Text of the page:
Lincoln did not belong to any church, and avoided religious discussions even with his best friends. However, he once told Herndon that his religious code was like that of an old man named Glenn, in Indiana, whom he had heard speak at a church meeting, and who said: When I do good, I feel good, when I do bad I feel bad, and that's my religion.
He wanted a feeling of importance; and as long as Mr. Parsons argued with him, he got his feeling of importance by loudly asserting his authority. But as soon as his importance was admitted and the argument stopped and he was permitted to expand his ego, he became a sympathetic and kindly human being.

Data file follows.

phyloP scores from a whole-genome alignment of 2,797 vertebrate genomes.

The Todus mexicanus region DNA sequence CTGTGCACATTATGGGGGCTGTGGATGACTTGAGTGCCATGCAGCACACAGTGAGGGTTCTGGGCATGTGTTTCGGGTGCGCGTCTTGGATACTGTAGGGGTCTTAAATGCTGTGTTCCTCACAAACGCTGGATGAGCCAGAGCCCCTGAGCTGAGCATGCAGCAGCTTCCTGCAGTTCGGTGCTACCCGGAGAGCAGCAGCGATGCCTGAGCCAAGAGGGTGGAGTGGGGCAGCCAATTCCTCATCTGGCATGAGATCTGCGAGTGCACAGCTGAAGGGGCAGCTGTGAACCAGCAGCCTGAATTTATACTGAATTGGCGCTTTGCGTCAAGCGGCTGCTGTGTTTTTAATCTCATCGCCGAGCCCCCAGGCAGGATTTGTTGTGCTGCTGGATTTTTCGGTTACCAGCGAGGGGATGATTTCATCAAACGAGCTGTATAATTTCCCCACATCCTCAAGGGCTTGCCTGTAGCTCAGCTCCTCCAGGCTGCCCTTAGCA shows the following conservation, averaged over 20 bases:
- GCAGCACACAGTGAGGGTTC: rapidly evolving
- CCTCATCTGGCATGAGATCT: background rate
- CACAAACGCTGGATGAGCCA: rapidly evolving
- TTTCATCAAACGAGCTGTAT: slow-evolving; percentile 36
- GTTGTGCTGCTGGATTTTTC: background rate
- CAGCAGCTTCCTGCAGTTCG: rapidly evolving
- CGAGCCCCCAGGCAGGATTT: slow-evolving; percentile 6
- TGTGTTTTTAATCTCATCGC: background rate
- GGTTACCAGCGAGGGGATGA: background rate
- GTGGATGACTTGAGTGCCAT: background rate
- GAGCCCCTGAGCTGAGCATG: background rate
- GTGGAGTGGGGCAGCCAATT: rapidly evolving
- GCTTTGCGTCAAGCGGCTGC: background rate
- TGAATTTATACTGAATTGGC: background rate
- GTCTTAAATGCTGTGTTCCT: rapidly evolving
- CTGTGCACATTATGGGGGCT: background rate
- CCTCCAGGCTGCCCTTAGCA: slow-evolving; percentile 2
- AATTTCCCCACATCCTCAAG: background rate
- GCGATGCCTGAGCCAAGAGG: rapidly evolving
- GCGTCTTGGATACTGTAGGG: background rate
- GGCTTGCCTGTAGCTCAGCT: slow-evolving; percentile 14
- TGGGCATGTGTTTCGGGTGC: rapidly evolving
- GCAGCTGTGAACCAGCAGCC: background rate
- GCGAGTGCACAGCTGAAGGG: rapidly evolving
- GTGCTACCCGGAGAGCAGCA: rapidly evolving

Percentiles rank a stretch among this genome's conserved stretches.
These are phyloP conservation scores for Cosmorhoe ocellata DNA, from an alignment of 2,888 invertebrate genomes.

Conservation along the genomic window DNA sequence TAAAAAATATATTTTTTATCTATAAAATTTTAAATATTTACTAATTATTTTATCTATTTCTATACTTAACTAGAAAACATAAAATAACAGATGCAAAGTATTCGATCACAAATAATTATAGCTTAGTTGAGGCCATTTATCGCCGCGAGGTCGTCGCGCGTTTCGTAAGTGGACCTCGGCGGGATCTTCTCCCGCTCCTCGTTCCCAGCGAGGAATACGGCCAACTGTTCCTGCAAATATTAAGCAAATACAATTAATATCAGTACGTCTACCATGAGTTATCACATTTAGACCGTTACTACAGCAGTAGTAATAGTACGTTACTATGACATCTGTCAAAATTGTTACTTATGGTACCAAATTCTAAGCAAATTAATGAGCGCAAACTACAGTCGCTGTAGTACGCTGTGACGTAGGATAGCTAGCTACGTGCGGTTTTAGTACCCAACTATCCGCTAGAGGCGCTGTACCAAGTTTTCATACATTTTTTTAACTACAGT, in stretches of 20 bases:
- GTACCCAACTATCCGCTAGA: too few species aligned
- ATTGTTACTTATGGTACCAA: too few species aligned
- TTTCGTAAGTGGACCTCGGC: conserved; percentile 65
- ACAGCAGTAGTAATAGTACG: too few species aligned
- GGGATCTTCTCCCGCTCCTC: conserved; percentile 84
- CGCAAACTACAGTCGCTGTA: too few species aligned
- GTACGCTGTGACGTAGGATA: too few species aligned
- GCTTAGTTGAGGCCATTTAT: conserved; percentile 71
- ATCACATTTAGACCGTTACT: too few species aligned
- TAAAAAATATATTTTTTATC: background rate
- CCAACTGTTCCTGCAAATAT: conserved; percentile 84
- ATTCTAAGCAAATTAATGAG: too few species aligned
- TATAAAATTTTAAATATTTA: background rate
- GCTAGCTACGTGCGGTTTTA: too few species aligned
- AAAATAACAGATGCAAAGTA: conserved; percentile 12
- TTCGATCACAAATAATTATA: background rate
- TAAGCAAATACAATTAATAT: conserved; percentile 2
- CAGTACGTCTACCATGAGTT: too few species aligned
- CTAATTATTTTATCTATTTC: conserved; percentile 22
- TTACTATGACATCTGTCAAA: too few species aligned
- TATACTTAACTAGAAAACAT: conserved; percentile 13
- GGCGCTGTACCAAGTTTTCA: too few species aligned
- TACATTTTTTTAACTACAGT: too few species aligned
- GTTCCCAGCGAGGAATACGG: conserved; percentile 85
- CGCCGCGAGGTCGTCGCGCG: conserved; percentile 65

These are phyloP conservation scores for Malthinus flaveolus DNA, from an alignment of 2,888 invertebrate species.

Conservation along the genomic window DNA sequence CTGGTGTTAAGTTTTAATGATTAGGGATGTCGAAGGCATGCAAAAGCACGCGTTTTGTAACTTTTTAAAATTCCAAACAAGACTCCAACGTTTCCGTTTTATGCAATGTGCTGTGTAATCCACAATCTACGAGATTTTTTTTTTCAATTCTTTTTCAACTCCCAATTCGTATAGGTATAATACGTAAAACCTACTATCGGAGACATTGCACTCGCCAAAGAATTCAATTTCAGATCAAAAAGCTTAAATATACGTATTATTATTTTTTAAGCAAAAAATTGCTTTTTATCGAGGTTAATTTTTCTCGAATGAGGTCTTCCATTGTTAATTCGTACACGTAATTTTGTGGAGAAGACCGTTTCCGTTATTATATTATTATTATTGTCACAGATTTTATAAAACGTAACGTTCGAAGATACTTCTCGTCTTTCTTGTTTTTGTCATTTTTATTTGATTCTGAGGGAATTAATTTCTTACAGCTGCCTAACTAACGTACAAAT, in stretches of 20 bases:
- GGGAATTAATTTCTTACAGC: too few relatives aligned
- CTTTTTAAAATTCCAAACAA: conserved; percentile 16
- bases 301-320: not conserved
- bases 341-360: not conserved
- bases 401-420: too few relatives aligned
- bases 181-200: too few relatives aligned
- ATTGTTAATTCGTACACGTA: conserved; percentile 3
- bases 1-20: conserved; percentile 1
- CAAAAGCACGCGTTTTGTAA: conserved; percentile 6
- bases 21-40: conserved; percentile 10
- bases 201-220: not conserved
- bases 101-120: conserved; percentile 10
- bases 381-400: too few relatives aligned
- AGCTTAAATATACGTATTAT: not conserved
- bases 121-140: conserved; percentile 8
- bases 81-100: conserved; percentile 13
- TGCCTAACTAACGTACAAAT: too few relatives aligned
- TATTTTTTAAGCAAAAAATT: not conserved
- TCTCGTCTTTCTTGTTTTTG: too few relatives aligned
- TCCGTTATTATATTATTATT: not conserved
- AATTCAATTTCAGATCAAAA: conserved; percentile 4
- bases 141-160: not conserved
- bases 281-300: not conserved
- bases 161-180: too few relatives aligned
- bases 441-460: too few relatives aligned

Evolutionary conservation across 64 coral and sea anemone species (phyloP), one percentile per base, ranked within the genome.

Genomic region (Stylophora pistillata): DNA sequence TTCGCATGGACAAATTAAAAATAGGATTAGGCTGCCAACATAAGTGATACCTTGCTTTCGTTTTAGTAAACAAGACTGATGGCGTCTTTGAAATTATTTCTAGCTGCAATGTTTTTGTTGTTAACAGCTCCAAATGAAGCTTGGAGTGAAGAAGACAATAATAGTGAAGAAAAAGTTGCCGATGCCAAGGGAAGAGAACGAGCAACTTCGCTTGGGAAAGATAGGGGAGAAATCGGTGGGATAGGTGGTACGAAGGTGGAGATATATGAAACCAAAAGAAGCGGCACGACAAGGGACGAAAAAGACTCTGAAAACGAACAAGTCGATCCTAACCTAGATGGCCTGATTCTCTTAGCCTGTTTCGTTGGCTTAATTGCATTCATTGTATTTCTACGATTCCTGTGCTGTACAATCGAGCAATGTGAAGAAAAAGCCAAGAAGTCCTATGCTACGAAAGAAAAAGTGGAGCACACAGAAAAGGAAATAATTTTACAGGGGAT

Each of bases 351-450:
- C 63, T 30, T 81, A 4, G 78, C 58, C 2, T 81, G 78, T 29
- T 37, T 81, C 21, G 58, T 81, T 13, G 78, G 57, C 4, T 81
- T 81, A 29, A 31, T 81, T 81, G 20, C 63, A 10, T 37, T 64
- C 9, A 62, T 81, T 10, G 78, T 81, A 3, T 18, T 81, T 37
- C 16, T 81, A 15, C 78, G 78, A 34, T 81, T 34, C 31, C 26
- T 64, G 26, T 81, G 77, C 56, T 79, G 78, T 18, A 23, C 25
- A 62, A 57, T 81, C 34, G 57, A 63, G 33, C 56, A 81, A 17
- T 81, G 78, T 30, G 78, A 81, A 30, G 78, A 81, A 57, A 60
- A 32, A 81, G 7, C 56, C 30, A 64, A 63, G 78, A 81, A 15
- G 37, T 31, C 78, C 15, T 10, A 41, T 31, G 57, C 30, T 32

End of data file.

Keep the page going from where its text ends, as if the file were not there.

It was no longer necessary to react the way we used to. The children were doing far more right things than wrong ones. All of this was a result of praising the slightest improvement in the children rather than condemning everything they did wrong. This works on the job too. Keith Roper of.
The words Think and Thank are inscribed in many of the Cromwellian churches of England. These words ought to be inscribed on our hearts, too: Think and Thank. Think of all we have to be grateful for, and thank God for all our boons and bounties.